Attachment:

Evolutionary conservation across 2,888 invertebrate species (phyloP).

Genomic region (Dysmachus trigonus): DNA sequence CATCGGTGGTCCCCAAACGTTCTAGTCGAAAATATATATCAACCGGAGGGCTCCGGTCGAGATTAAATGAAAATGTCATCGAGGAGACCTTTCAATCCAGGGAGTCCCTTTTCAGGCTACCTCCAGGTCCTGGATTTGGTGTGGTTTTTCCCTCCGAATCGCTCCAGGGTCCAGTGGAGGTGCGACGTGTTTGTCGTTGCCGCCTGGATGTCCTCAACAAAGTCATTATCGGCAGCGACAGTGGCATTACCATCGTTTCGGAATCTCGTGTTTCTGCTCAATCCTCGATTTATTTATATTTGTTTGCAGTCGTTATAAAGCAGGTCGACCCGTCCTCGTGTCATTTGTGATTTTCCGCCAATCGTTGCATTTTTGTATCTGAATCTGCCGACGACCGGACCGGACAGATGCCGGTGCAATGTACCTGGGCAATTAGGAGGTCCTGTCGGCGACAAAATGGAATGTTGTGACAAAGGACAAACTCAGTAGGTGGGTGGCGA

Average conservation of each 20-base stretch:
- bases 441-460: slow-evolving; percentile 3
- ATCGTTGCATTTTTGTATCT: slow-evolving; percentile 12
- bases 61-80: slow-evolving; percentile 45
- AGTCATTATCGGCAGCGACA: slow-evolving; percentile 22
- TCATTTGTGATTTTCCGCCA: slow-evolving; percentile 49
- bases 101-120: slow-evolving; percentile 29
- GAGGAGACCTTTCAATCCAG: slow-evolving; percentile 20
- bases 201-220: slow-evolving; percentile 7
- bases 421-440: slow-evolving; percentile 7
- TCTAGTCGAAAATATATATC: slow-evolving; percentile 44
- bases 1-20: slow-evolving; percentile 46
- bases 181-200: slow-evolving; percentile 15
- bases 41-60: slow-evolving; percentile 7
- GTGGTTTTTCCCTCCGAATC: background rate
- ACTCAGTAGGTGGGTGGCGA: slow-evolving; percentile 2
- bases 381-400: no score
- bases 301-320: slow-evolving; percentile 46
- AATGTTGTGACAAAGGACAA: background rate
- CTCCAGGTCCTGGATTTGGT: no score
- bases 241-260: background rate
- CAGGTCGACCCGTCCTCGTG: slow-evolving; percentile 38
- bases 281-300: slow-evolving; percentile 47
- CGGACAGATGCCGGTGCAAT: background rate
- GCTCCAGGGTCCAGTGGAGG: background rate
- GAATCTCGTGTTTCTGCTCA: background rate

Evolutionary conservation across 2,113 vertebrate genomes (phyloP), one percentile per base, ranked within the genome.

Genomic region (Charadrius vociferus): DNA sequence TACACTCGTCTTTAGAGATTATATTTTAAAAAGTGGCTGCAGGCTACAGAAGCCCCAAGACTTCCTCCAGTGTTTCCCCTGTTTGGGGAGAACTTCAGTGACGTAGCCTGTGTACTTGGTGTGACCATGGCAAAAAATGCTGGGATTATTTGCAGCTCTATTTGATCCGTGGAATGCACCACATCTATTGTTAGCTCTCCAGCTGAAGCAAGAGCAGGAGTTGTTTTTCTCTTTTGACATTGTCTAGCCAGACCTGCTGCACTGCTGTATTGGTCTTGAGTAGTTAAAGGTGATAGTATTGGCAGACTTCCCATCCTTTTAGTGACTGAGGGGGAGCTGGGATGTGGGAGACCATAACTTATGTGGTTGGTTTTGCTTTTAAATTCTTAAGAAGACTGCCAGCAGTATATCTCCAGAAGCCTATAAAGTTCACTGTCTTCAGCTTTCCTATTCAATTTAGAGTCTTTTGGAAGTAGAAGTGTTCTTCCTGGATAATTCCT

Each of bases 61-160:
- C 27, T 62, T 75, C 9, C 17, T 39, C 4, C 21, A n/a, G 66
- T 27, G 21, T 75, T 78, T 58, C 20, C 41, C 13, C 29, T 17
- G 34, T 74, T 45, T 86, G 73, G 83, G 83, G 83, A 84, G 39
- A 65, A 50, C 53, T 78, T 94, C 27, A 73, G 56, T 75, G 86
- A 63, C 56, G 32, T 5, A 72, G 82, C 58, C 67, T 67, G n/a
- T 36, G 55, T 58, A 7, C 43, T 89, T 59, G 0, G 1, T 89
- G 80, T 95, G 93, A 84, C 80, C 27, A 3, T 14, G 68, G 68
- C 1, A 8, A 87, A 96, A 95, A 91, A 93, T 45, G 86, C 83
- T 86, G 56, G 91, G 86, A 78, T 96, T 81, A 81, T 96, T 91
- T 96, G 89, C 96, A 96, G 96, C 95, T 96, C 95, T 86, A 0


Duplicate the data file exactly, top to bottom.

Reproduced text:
Evolutionary conservation across 2,888 invertebrate species (phyloP).

Genomic region (Dysmachus trigonus): DNA sequence CATCGGTGGTCCCCAAACGTTCTAGTCGAAAATATATATCAACCGGAGGGCTCCGGTCGAGATTAAATGAAAATGTCATCGAGGAGACCTTTCAATCCAGGGAGTCCCTTTTCAGGCTACCTCCAGGTCCTGGATTTGGTGTGGTTTTTCCCTCCGAATCGCTCCAGGGTCCAGTGGAGGTGCGACGTGTTTGTCGTTGCCGCCTGGATGTCCTCAACAAAGTCATTATCGGCAGCGACAGTGGCATTACCATCGTTTCGGAATCTCGTGTTTCTGCTCAATCCTCGATTTATTTATATTTGTTTGCAGTCGTTATAAAGCAGGTCGACCCGTCCTCGTGTCATTTGTGATTTTCCGCCAATCGTTGCATTTTTGTATCTGAATCTGCCGACGACCGGACCGGACAGATGCCGGTGCAATGTACCTGGGCAATTAGGAGGTCCTGTCGGCGACAAAATGGAATGTTGTGACAAAGGACAAACTCAGTAGGTGGGTGGCGA

Average conservation of each 20-base stretch:
- bases 441-460: slow-evolving; percentile 3
- ATCGTTGCATTTTTGTATCT: slow-evolving; percentile 12
- bases 61-80: slow-evolving; percentile 45
- AGTCATTATCGGCAGCGACA: slow-evolving; percentile 22
- TCATTTGTGATTTTCCGCCA: slow-evolving; percentile 49
- bases 101-120: slow-evolving; percentile 29
- GAGGAGACCTTTCAATCCAG: slow-evolving; percentile 20
- bases 201-220: slow-evolving; percentile 7
- bases 421-440: slow-evolving; percentile 7
- TCTAGTCGAAAATATATATC: slow-evolving; percentile 44
- bases 1-20: slow-evolving; percentile 46
- bases 181-200: slow-evolving; percentile 15
- bases 41-60: slow-evolving; percentile 7
- GTGGTTTTTCCCTCCGAATC: background rate
- ACTCAGTAGGTGGGTGGCGA: slow-evolving; percentile 2
- bases 381-400: no score
- bases 301-320: slow-evolving; percentile 46
- AATGTTGTGACAAAGGACAA: background rate
- CTCCAGGTCCTGGATTTGGT: no score
- bases 241-260: background rate
- CAGGTCGACCCGTCCTCGTG: slow-evolving; percentile 38
- bases 281-300: slow-evolving; percentile 47
- CGGACAGATGCCGGTGCAAT: background rate
- GCTCCAGGGTCCAGTGGAGG: background rate
- GAATCTCGTGTTTCTGCTCA: background rate

Evolutionary conservation across 2,113 vertebrate genomes (phyloP), one percentile per base, ranked within the genome.

Genomic region (Charadrius vociferus): DNA sequence TACACTCGTCTTTAGAGATTATATTTTAAAAAGTGGCTGCAGGCTACAGAAGCCCCAAGACTTCCTCCAGTGTTTCCCCTGTTTGGGGAGAACTTCAGTGACGTAGCCTGTGTACTTGGTGTGACCATGGCAAAAAATGCTGGGATTATTTGCAGCTCTATTTGATCCGTGGAATGCACCACATCTATTGTTAGCTCTCCAGCTGAAGCAAGAGCAGGAGTTGTTTTTCTCTTTTGACATTGTCTAGCCAGACCTGCTGCACTGCTGTATTGGTCTTGAGTAGTTAAAGGTGATAGTATTGGCAGACTTCCCATCCTTTTAGTGACTGAGGGGGAGCTGGGATGTGGGAGACCATAACTTATGTGGTTGGTTTTGCTTTTAAATTCTTAAGAAGACTGCCAGCAGTATATCTCCAGAAGCCTATAAAGTTCACTGTCTTCAGCTTTCCTATTCAATTTAGAGTCTTTTGGAAGTAGAAGTGTTCTTCCTGGATAATTCCT

Each of bases 61-160:
- C 27, T 62, T 75, C 9, C 17, T 39, C 4, C 21, A n/a, G 66
- T 27, G 21, T 75, T 78, T 58, C 20, C 41, C 13, C 29, T 17
- G 34, T 74, T 45, T 86, G 73, G 83, G 83, G 83, A 84, G 39
- A 65, A 50, C 53, T 78, T 94, C 27, A 73, G 56, T 75, G 86
- A 63, C 56, G 32, T 5, A 72, G 82, C 58, C 67, T 67, G n/a
- T 36, G 55, T 58, A 7, C 43, T 89, T 59, G 0, G 1, T 89
- G 80, T 95, G 93, A 84, C 80, C 27, A 3, T 14, G 68, G 68
- C 1, A 8, A 87, A 96, A 95, A 91, A 93, T 45, G 86, C 83
- T 86, G 56, G 91, G 86, A 78, T 96, T 81, A 81, T 96, T 91
- T 96, G 89, C 96, A 96, G 96, C 95, T 96, C 95, T 86, A 0